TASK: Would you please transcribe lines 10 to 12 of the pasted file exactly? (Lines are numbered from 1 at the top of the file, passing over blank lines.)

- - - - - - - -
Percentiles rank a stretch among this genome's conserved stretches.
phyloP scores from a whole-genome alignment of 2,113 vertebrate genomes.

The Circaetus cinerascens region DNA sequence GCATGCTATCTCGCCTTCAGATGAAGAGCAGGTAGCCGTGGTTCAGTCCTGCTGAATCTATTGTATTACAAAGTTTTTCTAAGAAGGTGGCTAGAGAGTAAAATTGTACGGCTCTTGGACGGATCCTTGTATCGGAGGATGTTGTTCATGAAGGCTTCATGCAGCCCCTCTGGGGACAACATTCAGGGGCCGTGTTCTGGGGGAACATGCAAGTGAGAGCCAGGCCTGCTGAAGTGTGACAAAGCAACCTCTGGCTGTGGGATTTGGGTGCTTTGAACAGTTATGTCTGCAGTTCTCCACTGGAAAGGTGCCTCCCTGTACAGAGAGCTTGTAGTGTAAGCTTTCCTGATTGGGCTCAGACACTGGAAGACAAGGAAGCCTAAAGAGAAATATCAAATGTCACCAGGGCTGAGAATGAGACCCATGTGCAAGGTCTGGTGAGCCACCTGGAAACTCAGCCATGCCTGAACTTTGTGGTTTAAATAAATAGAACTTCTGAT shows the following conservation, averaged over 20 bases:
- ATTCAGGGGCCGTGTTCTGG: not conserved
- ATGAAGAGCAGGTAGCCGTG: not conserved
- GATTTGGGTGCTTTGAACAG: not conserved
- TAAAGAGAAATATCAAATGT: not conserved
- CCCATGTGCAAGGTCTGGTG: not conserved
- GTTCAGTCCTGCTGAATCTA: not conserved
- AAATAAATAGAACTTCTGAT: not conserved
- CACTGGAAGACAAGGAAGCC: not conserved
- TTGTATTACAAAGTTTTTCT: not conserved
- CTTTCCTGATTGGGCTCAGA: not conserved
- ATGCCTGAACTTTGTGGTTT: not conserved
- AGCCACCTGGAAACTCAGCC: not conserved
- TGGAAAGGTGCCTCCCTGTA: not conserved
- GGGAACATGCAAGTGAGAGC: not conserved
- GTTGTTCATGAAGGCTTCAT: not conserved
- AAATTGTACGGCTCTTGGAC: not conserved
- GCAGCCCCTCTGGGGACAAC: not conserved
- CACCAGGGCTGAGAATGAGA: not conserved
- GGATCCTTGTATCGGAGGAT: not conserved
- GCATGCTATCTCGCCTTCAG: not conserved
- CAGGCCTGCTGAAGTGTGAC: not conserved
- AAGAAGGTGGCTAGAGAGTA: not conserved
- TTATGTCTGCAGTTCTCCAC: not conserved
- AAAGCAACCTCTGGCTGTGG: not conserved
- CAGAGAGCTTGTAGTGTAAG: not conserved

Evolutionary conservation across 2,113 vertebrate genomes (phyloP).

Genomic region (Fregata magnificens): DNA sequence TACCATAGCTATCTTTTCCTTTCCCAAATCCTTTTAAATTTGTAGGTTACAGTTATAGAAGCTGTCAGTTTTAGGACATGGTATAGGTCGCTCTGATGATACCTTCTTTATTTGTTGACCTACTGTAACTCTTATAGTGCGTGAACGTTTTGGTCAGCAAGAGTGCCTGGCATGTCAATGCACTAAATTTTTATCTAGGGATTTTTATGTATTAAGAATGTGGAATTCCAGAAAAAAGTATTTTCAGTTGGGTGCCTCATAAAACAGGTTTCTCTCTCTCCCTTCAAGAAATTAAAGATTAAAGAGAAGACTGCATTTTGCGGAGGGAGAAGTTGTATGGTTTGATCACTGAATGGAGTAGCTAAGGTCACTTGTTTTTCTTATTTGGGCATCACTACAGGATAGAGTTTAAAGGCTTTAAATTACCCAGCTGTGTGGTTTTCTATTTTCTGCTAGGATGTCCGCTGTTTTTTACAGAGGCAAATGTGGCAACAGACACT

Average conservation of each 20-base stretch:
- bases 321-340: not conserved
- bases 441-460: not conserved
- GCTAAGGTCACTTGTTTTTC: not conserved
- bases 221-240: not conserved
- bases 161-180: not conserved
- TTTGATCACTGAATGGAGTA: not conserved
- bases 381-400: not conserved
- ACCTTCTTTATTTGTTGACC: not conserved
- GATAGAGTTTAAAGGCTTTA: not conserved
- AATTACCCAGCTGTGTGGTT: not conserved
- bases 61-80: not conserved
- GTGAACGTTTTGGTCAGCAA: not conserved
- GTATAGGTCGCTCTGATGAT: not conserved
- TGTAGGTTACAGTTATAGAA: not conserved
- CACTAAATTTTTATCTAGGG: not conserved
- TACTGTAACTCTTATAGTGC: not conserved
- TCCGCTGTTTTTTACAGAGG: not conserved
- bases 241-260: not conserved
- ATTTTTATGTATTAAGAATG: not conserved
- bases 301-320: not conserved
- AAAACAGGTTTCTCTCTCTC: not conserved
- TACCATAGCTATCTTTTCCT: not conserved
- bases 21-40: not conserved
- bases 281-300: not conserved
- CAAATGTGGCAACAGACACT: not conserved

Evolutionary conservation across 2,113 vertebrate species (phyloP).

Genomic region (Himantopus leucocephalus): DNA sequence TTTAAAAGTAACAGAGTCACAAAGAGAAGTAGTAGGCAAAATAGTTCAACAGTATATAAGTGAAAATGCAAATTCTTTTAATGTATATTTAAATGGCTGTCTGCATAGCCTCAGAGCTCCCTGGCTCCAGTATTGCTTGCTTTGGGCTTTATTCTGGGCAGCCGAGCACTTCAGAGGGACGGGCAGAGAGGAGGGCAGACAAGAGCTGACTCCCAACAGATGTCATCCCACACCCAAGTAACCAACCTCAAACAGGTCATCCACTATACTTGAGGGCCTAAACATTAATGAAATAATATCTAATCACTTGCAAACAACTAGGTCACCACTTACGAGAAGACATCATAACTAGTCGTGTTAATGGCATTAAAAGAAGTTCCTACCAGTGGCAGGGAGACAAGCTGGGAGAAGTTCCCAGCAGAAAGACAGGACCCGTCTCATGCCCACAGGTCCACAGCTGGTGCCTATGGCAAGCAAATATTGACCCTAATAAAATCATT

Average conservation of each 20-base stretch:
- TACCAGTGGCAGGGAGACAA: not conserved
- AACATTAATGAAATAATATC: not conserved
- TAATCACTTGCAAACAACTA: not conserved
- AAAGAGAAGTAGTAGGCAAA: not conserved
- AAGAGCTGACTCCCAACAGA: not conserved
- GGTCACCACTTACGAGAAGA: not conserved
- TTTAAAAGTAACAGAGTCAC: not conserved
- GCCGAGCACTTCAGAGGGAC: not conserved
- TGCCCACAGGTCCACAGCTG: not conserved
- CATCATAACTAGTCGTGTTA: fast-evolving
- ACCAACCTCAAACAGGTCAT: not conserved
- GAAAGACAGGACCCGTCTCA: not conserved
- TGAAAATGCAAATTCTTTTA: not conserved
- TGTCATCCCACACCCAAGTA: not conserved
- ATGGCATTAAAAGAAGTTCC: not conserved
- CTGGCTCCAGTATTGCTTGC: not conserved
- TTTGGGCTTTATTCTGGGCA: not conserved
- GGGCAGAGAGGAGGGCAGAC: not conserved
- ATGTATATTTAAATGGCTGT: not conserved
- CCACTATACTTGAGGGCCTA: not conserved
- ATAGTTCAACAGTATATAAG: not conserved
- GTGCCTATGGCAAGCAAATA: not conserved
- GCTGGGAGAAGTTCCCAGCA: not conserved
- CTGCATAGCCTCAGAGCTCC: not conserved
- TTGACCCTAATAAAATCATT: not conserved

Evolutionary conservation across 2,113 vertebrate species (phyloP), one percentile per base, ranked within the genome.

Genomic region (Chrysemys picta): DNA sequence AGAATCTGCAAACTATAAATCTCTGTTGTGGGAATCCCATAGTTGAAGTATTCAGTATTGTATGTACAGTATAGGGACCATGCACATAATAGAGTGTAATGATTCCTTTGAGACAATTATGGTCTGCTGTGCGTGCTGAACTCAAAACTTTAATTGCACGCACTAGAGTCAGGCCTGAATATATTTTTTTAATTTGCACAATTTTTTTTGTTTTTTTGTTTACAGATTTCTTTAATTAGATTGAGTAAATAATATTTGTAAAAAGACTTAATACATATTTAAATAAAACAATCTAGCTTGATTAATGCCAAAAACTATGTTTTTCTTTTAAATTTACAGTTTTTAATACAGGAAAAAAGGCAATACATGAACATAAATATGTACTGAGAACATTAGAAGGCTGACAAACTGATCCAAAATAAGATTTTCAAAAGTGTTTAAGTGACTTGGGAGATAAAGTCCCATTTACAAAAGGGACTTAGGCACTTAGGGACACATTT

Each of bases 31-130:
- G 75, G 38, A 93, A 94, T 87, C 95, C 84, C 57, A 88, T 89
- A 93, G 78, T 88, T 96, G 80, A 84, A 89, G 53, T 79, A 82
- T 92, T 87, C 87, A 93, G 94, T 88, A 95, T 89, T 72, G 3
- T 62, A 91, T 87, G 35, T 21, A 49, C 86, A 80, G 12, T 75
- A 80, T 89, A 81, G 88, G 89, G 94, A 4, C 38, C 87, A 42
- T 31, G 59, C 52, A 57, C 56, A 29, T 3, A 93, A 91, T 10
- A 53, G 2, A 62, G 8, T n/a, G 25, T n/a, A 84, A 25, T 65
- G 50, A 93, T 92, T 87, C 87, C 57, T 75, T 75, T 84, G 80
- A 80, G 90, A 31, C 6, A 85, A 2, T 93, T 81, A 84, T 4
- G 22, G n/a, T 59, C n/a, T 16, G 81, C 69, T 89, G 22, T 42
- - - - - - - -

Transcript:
- AAATAAATAGAACTTCTGAT: not conserved
- CACTGGAAGACAAGGAAGCC: not conserved
- TTGTATTACAAAGTTTTTCT: not conserved